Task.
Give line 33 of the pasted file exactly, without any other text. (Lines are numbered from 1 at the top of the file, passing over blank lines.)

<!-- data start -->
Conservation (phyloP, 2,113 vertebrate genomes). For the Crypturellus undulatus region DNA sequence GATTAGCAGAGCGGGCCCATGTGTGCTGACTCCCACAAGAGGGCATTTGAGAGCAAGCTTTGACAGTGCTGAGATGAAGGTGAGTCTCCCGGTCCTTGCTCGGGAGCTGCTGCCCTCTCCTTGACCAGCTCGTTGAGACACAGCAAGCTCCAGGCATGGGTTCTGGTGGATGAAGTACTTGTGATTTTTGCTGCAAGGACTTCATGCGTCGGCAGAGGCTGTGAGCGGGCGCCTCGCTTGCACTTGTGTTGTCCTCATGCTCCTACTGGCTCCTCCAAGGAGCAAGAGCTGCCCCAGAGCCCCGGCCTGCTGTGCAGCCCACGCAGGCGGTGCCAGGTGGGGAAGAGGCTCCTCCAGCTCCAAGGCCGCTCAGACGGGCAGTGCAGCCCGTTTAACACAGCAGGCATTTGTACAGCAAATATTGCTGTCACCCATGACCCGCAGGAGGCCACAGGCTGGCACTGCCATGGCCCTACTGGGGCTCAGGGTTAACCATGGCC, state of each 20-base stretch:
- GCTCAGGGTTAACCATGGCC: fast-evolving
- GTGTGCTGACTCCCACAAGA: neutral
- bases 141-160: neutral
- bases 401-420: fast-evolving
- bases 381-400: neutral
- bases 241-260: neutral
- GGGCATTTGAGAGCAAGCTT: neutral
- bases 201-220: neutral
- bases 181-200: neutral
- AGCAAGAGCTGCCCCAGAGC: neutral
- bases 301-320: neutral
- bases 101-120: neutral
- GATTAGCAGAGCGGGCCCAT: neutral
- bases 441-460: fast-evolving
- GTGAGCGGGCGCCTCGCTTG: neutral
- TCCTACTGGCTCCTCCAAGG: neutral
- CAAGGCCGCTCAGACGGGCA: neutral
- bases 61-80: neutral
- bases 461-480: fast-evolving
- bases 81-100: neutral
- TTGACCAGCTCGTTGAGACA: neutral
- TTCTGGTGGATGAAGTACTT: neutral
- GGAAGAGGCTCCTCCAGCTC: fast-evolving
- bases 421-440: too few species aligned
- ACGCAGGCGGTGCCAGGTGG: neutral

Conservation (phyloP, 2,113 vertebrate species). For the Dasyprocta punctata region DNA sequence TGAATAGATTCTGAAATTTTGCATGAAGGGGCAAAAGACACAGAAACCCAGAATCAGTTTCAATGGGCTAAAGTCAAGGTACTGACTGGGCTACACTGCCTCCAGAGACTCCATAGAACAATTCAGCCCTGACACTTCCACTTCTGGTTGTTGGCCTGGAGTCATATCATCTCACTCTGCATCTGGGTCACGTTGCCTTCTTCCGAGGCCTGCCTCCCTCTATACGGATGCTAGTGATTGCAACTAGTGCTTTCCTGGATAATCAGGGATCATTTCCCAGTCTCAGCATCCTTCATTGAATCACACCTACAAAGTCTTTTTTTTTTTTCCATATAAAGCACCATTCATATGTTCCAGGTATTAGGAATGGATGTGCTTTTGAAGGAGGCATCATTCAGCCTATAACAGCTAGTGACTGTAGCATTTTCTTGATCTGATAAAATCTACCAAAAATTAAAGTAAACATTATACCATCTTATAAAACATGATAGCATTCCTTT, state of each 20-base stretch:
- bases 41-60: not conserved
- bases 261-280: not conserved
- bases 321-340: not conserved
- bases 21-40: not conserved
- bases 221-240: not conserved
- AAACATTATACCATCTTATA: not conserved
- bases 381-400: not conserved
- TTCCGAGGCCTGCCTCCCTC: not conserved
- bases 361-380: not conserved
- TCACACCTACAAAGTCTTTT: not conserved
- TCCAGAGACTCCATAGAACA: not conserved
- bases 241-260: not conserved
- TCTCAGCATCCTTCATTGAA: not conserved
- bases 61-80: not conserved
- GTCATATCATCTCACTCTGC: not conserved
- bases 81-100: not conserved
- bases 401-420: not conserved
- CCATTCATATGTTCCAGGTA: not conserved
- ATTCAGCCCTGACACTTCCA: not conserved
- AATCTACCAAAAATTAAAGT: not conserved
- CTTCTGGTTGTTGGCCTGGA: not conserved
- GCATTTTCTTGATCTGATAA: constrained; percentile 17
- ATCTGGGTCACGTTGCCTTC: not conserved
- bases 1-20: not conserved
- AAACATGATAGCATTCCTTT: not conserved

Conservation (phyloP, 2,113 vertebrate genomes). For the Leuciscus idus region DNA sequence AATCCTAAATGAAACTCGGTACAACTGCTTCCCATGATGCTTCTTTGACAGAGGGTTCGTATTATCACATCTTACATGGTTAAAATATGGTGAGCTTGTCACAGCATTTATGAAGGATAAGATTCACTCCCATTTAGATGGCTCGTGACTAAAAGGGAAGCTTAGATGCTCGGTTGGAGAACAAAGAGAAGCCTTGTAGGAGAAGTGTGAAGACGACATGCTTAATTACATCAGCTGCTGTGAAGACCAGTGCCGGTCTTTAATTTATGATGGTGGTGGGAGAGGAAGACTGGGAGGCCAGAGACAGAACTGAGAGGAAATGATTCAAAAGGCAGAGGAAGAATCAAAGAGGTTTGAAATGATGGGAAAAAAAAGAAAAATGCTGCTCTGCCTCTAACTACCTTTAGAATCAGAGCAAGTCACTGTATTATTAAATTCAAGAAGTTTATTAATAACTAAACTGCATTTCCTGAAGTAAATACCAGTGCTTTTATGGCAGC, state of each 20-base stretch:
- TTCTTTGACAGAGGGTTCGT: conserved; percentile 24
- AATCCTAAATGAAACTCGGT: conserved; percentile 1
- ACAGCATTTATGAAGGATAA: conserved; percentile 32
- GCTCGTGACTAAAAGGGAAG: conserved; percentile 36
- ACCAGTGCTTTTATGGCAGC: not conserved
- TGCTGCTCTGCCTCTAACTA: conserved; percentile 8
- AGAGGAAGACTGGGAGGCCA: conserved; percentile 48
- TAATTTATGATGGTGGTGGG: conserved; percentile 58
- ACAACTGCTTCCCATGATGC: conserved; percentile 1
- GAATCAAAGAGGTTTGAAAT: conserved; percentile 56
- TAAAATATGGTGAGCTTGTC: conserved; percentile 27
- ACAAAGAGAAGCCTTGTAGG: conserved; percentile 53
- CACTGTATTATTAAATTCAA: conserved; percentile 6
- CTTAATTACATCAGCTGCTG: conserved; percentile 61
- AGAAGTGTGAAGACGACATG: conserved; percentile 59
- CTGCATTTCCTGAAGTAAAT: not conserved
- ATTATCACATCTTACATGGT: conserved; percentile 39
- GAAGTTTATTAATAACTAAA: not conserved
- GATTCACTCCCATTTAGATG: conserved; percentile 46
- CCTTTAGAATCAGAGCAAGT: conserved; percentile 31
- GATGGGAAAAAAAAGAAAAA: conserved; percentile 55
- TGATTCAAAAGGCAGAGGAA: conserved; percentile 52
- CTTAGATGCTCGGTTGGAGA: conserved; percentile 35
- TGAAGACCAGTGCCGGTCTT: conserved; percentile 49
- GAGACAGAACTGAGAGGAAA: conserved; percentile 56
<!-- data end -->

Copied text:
- AAACATTATACCATCTTATA: not conserved